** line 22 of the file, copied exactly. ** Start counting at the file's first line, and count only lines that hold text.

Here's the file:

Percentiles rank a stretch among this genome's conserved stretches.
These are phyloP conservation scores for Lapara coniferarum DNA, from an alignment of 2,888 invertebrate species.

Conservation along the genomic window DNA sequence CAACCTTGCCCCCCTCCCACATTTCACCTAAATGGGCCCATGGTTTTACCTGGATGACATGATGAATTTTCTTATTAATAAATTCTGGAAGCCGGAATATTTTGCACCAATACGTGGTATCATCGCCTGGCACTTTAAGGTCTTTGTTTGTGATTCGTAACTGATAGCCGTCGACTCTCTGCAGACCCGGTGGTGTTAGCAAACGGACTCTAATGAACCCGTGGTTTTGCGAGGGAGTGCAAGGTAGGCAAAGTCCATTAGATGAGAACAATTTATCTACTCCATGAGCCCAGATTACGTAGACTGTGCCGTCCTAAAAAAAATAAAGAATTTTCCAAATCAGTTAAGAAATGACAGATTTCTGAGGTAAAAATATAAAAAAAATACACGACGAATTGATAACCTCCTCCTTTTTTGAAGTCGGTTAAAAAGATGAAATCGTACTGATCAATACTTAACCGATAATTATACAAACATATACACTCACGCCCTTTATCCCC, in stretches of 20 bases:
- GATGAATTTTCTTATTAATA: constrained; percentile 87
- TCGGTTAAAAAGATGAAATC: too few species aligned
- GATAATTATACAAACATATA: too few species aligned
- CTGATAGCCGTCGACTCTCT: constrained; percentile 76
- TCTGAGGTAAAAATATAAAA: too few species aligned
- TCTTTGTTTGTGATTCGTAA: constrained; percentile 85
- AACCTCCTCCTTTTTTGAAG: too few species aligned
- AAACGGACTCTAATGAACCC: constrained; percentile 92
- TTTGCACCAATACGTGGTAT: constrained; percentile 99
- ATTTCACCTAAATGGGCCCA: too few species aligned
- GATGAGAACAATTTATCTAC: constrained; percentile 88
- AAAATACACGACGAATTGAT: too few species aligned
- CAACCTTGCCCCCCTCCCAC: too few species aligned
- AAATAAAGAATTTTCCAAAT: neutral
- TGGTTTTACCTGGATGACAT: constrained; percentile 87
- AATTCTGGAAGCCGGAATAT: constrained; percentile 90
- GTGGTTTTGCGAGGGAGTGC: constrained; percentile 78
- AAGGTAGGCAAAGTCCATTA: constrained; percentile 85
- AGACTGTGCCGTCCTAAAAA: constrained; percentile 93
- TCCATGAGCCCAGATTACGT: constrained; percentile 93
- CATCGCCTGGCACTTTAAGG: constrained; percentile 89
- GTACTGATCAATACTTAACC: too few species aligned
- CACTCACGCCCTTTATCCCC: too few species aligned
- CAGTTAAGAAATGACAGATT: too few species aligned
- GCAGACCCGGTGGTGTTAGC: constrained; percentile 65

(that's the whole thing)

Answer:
- AGACTGTGCCGTCCTAAAAA: constrained; percentile 93